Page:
Stephen's interest and expertise in mental health law has led him into difficult Court of Protection cases, particularly involving contested allegations of physical or financial abuse, or where several of the parties suffer from mental illness or difficulty.

Notable Cases

PB v RB and Another [2013] EWCOP B41 (appellate point about meaning of "prohibit" in context of Court of Protection).

Re M [2018] EWCOP 4 (Successful High Court appeal where a circuit judge had unfairly determined issues relating to residence for a person without capacity)

AB v HT & Others [2018] EWCOP 2 (High Court case in which obtained recognition of the relationship of an Islamic spouse in complex proceedings about the best interests of a woman without capacity)

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Protest Rights

Overview

Stephen represented protestors in several cases involving court injunctions taken out by commercial organisations against protestors. He has been involved in several High Court cases involving such injunctions, including cases where the injunction proceedings were dropped, or injunctions refused as a result of the defendant's opposition. He is at the centre of some of the cases involving opposition to fracking.

Notable Cases

Injunctions against protesters heard in the higher courts

Shell UK v Persons Unknown [2023] EWHC 1229 (KB) These are injunction proceedings concerning protest against oil companies. Stephen represented protestors wishing to make submissions as to the scope of an injunction, but not be joined as defendants, using the court’s powers under CPR Part 40.9.

North Warwickshire BC v Baldwin and others [2023] EWHC 1719 Opposing an injunction against protestors at an oil refinery.

HS2 and Secretary of State for Transport v Persons Unknown [2022] (QB) BHM 000044 Claimants were seeking to expand the scope of their injunctions, relating to the development of HS2, significantly. However, Stephen persuaded the court that no such extension was required, and the matter eventually resolved as an agreed order. Stephen acted for one of the protestors opposing the extension of the injunction.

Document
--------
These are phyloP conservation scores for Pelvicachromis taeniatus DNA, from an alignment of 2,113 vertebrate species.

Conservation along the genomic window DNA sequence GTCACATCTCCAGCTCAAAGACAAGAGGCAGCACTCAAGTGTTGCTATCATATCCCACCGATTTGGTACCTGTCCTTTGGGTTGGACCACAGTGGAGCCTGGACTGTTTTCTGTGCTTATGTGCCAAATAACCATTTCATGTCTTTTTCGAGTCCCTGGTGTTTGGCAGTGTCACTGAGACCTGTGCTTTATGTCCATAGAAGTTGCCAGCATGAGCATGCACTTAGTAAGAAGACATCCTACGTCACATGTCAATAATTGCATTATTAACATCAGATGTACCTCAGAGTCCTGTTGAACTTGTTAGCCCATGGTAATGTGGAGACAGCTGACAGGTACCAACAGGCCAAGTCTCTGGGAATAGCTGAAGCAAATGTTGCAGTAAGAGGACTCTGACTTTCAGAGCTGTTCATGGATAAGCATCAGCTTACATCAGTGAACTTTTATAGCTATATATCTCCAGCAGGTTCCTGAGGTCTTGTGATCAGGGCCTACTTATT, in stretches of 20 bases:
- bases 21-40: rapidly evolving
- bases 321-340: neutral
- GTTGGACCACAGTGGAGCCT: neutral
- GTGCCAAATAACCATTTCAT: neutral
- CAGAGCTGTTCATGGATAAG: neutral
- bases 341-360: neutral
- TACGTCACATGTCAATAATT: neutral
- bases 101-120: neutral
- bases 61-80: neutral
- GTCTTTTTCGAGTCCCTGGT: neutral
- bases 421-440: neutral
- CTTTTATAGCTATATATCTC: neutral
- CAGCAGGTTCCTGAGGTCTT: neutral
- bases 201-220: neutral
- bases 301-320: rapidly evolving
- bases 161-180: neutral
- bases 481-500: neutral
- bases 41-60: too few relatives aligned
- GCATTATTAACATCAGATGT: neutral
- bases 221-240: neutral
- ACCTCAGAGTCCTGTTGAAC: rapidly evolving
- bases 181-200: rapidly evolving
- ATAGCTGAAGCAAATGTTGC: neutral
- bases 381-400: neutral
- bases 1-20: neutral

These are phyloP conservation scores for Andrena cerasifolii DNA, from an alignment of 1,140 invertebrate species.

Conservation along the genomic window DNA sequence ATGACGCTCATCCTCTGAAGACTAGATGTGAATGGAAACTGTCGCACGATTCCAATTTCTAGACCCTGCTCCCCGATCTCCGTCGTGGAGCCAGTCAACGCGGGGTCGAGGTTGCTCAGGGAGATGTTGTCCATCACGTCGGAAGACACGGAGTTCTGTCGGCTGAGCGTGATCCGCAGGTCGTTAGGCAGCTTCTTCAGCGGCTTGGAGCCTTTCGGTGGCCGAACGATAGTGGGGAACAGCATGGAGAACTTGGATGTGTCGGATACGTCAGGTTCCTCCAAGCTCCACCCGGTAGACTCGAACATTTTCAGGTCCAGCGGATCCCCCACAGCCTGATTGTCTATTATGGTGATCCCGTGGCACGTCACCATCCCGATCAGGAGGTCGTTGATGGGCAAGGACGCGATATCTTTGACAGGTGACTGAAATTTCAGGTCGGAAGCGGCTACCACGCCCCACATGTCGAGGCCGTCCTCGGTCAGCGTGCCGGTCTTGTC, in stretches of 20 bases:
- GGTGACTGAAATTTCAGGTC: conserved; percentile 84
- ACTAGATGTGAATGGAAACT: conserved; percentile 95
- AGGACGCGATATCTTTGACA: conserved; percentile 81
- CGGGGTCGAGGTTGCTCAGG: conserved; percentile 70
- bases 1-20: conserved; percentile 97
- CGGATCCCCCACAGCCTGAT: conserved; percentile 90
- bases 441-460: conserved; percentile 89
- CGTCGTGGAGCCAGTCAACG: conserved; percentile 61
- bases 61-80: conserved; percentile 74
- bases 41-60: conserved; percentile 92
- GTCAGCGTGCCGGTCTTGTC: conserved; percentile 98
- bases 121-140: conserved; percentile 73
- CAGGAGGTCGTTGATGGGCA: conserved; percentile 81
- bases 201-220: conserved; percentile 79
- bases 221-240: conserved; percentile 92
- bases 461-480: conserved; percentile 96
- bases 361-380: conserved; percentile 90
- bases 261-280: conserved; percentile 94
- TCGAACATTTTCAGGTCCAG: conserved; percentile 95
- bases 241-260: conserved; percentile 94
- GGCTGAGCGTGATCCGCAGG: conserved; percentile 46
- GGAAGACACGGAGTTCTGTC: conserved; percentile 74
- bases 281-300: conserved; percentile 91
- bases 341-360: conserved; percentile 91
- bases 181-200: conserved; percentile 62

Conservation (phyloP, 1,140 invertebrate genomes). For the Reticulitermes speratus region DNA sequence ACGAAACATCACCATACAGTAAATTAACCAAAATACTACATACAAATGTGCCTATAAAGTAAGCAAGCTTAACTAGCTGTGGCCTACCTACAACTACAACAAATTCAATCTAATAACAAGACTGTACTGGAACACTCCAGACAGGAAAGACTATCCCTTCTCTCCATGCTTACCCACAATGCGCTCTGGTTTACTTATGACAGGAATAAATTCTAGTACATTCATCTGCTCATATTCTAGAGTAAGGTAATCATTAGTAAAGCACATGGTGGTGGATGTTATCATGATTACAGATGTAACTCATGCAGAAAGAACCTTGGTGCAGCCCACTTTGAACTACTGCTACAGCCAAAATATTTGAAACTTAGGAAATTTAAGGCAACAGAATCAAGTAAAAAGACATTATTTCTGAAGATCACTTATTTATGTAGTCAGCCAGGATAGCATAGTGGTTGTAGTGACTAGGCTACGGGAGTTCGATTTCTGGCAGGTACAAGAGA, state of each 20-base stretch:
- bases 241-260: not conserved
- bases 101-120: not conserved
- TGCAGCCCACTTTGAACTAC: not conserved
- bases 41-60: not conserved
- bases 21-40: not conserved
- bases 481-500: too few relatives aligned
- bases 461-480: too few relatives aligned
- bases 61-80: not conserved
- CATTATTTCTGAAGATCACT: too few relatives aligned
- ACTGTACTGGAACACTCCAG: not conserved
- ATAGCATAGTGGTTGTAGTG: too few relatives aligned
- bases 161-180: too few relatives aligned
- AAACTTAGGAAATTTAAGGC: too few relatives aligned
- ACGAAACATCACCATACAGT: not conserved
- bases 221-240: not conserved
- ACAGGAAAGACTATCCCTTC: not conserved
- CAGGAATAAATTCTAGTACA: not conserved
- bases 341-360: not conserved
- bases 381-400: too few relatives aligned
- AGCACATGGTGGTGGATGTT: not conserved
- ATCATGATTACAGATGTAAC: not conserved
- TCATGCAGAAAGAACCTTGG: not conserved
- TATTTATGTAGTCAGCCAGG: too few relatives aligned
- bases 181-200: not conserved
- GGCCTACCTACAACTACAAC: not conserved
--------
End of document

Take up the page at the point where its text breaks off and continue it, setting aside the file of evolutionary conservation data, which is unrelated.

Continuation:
Thurrock Council v Adams and others [2022] EWHC 1324 (QB) This is a wide-ranging injunction restricting protest rights in Essex. Stephen acted for one of the protestors. 

INEOS v Persons Unknown [2022] EWHC 684 (Ch) Applying to strike out the claim, since there had been no actions for over three years. The remaining injunctions were discharged and they were required to pay the Defendant’s costs by way of a costs sanction to punish the way in which they have failed to pursue their claim properly.

UKOG v Persons Unknown [2021] EWHC 599 (Ch) This case involved acting for protestors who were affected by the unacceptable width of an injunction sought by an energy exploration company. We persuaded the judge that the injunction could only be maintained against named individuals and had to be cut back so that lawful acts were not affected.

Boyd and others v INEOS [2019] 4 WLR 100 Successful appeal in Court of Appeal overturning draconian injunctions preventing protests against INEOS fracking activities.

UKCOG v Persons Unknown [2018] EWHC 2252 (Ch) Proceedings in the High Court against fracking protestors.

INEOS Upstream v Persons Unknown [2017] EWHC 2945 (Ch) Arguing against an injunction being granted against protestors against fracking: expected in the Court of Appeal later.

University of Oxford v Broughton [2008] EWHC 75 Successfully resisting use of harassment injunction to prevent peaceful protest at university ceremonies.

Heathrow Airport and others v Garman and others [2007] EWHC 1957 (QB) Preventing wide-ranging injunction that would have allowed arrest of anyone opposed to airport expansion.

EDO MBM Technology and others v Axworthy and others [2005] EWHC 837 (QB) Establishing that it is necessary for someone seeking injunction against unincorporated association to identify those whom it proceeds against.

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Covid-19

Stephen Simblet KC is an expert in inquests and inquiries, in claims against the police and public authorities, in the law affecting the mentally disordered and vulnerable and in restrictions on protests.

He has represented the families of the bereaved and the victims of abuse in many complex and difficult inquiries, including taking a leading role in the Hillsborough Inquests and in the important phases of the Independent Inquiry into Child Sexual Abuse. The requirements of Article 2 and Article 3 ECHR in the conduct of inquiries and inquests is central to his work.  His inquest experience includes representing those who have died in psychiatric care, and looking at care plans and measures to keep people safe. During the pandemic, he has been involved in some important challenges to the way proceedings involving psychiatric patients are handled, including the policy of refusing patients the right to be examined by the tribunal medical member, which was effectively abolished without any Parliamentary approval for administrative reasons.

He has also published articles in the legal press on the importance of in- person court proceedings in ensuring the accountability of the court and judiciary for decisions and the involvement of the parties affected.